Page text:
Gay Pride?

All of what I’m about to write is purely from my own perspective; I can’t speak on anyone else’s behalf, and I wouldn’t try to. No matter what ‘group’ we’re in (and we’re all part of any number of groups, there is no one group that completely defines up), we’re all individuals within that group. The group in question for this entry is the ‘gay’ group, but that is by no means an exhaustive description.

There’s this belief in the existence of ‘gay pride’. Parades are held in the name of gay pride. People wave rainbow-coloured flags to show their pride. I always just accepted that that meant “proud to be gay”.

In light of recent events, though, I have to wonder about that. I was sitting here tonight, beading a dongle for my bag, and I picked up a rainbow-coloured bead to head the row of beads and show my ‘gay pride’. That got me to wondering … what exactly am I proud of?

Am I proud of the fact that I’m attracted to women? No, I really don’t think so. I really don’t see a need to advertise my same-gender attraction, and attraction to a particular gender is not brag-worthy, it just is. Some people are attracted to the same sex, some to the opposite sex, and some to neither sex (it’s true; there are some people that are just not interested in pursuing a relationship of any kind, they’re happy to be single and they have no sex drive to speak of. And that is fine, that’s who they are).

So what am I proud of?

Well, my ‘gay pride’ lies in the courage it took to stand up and be myself in the face of much opposition. Being gay is not a popular thing, there is a whole world full of people who will pursue, condemn, hurt, and even kill people just for being gay. It takes guts to be yourself in the face of that. I take pride in the fact that I was able to come out to my parents in the end. I take pride in the fact that they have accepted me as I am, and have placed no conditions on that acceptance.

For me, at least, gay pride means being proud of the courage to stand up and stop living a lie. Gay pride is about being honest with yourself, and honest with others. And demonstrations of gay pride, even a simple bead dongle, show other people that they can be true to themselves as well. It extends beyond being gay; showing pride for the courage to be openly gay means that others can find courage to come out about the secrets they’ve been hiding. Maybe it gives them courage to stand up to their peers who pressure them to take drugs they don’t want. Maybe it gives them courage to say no, I won’t drive like an idiot, I want to be safe. Maybe it gives them courage to say yes, I will wait until I’m married before I have sex.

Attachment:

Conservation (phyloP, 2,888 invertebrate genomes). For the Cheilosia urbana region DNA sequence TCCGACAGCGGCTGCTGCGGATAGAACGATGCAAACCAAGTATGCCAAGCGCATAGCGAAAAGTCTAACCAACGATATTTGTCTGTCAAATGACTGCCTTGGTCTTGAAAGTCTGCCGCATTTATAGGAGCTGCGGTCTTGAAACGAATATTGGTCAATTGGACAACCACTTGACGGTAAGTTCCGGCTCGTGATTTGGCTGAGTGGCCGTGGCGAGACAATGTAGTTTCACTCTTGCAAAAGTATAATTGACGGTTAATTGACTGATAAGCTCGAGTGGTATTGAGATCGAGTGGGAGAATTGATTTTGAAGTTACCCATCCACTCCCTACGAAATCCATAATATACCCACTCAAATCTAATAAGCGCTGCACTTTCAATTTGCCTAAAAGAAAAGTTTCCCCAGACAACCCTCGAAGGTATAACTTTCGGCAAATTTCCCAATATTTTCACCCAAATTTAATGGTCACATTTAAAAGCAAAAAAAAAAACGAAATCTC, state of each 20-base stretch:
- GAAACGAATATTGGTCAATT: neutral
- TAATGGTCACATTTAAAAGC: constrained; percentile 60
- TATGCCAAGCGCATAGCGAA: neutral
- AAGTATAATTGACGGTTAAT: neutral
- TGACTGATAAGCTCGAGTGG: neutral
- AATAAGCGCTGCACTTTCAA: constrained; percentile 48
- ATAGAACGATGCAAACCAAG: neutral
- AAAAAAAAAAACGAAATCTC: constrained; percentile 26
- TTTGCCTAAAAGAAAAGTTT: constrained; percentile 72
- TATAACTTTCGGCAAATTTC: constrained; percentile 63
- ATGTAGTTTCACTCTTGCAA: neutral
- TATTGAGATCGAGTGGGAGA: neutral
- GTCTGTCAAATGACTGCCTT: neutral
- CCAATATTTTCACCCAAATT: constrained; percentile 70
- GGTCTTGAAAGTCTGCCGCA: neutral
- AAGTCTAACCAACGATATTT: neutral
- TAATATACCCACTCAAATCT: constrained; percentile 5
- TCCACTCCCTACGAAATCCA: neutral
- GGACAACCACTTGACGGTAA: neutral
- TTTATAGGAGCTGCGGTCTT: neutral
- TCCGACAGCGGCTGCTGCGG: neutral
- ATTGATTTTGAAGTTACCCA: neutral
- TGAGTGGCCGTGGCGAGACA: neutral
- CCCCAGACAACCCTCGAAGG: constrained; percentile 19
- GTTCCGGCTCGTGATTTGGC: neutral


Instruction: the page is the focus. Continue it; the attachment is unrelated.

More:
Gay pride is about so much more than who we’re attracted to. Gay pride is about personal integrity. At least, that’s what it means to me.

So I’ll go back to making that dongle now, and I shall wear it with pride!


2 thoughts on “Gay Pride?

  1. Origionally, Gay pride was in responce to a riot. It was our rally. We are proud of who we are and we shouldn’t have to hide it because you don’t like it. It was our civil rights. (I am a gay woman, also). But that was then. I don’t think most of my generation or younger even have a clue of the struggles that we went through. Now, its just a big festival. And honestly it makes me sad that we have come to that. Some families,like mine, are still in the equality fight. But we are the ones that tend to AVOID the whole pride hoopla. Many of us thinnk some of it hurts, not helps. And what the HECK does “Happy Pride” mean. It sounds stupid, really. And It has no meaning anymore. “:I’m proud of being gay and not going to publicly hide, made sence. that doesn’t.

    And you’ve nailed it. What it means to you is what it means to most of us. Its about our personal integrity and being true to who we are, even if others don’t like it. =)

    If you are interested in the american struggle and how it started, I can sent you the name of a few good films. just let me know.

    • KittyChile says:

      I’m curious about the history, definitely! 🙂

      FWIW, it’s not only in America that there’s a struggle (although it’s definitely more prominent there, or so the media tells us, anyway). I remember when I was a kid that a boy got badly bullied in my class because he wore a pink shirt, which meant he was a ‘fag’. Nothing like what is shown on the news, he wasn’t killed or beaten or anything, just ostracised. When I was 17 and my best friend came out, guys on his sports team found out and said “eww, I used to shower with that guy!” As though being gay meant that you perve on everyone of the same sex.

      Ultimately, the key is getting people to understand that gay people are just like straight people, we’re just attracted to our own gender. We can still remain monogamous, we can still raise well-adjusted children, we can still work hard, and most of us have no interest in flaunting our sexuality. The trouble is that people see these gay pride parades, see these men and women dressed like tarts and flaunting sex, and they think that’s what being gay means. And hence the prejudice is fed. So I do agree with you that the parades can do more harm than good. It’s far better, in my opinion, to just go about our lives, fight injustices as they occur, and show people that we’re human, just like them.

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